Tuesday, July 26, 2005

Marvelous MGM DVDs announced...

Fans feared the acquistion of MGM by Sony would slow down the release of MGM's junk movie DVDs, but so far there's no sign of that. Of course, it could be these were just in the pipe before the buyout, but hopefully Sony's is giving the DVD department its head.

October 18th sees the wonky Sabata Trilogy of Spaghetti Westerns released in a box set. (The third film, starring Yul Brynner in the place of Lee Van Cleef, actually isn't a Sabata film, but was dubbed that way when it came to the States.) The second film, Return of Sabata, was included in the Medved's seminal 50 Worst Films of All Time, and earned the distinction. It also has one of the great bad theme songs in movie history. Really, it's spectacular.

Also out that day is Batman: The 1943 Serial. I never really thought this one would see the light of day, since the villain is J. Carrol "Dracula vs. Frankenstein" Naish playing a "Jap." I mean, you know...1943. I wonder if this will actually reach market, or at least be edited for political correctness before doing so.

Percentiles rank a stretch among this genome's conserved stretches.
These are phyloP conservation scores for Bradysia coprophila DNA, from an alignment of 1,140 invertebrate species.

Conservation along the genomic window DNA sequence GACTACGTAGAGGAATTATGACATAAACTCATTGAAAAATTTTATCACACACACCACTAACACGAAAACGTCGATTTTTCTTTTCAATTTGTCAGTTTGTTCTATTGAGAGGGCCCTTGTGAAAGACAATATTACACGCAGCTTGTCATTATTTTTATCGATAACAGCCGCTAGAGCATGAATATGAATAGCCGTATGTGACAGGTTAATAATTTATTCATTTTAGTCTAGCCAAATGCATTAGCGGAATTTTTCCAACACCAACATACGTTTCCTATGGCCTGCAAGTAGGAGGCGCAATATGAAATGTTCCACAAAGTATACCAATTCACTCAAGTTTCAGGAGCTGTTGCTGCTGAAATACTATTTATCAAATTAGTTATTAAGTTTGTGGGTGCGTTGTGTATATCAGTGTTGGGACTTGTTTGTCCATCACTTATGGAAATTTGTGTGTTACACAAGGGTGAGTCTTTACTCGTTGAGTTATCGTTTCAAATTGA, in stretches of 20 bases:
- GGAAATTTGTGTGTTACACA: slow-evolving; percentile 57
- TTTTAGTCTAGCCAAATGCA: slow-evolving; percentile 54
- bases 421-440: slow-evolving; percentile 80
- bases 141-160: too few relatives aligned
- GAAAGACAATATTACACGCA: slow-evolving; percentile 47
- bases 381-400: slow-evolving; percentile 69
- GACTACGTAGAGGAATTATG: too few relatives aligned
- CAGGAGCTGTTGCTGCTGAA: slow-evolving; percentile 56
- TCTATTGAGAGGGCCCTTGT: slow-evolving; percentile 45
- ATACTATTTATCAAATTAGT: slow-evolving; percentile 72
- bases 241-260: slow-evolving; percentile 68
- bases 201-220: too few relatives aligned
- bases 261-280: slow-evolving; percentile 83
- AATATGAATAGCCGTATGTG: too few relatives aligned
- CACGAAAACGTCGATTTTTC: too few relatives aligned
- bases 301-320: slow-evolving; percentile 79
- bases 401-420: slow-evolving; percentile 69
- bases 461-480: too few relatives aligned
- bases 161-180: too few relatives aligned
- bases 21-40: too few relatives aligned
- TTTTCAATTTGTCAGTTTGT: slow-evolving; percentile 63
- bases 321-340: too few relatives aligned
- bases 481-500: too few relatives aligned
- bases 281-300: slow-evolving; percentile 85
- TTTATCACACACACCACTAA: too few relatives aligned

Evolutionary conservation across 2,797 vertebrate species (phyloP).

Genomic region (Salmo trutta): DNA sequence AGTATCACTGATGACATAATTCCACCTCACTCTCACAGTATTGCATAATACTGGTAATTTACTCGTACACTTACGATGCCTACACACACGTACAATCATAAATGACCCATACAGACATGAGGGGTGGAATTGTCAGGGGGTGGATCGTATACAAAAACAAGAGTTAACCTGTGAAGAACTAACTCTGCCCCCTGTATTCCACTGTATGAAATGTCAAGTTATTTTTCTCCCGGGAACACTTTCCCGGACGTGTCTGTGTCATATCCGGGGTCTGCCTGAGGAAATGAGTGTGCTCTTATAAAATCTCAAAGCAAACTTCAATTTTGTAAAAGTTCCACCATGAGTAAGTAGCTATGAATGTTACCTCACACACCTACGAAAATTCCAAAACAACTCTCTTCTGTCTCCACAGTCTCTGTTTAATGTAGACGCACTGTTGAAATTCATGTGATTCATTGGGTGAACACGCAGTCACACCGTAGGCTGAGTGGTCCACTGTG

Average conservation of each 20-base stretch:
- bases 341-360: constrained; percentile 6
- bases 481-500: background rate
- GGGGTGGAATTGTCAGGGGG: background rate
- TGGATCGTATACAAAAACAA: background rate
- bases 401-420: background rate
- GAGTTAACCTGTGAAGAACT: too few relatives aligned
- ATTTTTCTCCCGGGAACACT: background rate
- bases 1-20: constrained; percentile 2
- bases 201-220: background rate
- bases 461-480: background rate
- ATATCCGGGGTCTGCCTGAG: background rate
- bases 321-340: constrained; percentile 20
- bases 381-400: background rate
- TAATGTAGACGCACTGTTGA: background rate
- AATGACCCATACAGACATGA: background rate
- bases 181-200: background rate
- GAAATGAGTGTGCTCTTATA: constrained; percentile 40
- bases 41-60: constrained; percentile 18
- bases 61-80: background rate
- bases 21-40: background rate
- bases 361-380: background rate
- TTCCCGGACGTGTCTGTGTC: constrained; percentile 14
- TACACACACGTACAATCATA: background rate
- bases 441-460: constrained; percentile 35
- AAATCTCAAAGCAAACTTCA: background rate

At 8:08 AM, Blogger Marty McKee said...

I taped the BATMAN serial about ten years ago when American Movie Classics aired it in its entirety. All the racial slurs were intact, although I understand some previous home video releases were censored. While I obviously don't condone prejudice, I think it's important that these older films remain intact. The language seems appropriate, or at least understandable, given the period.

At 8:17 AM, Blogger Ken Begg said...

I agree. Whitewashing the past--hmm, that doesn't sound right in context--keeps us from acknowledging or even being aware of the ways the world was different in the past. We now live in a country in which it was "controversal" for 24, a show about terrorists, to feature Muslim terrorists in its *fourth* season. In order to accurately judge how far we've come on racial matters and the like, we have to be able to look to the past with clear eyes.

At 8:51 AM, Anonymous KurtVon said...

I realize that stuff like this can be uncomfortable to the modern viewer, but I just never understood how someone can feel it is correct to eliminate it. It's almost as though people want to pretend that this it never went on, which denies the progress that has been made.

And it does seem strange that most of the complaints about racism in Huckleberry Finn focus on the historically accurate languge while completely ignoring the heavy handed anti-racism plot of the actual story.


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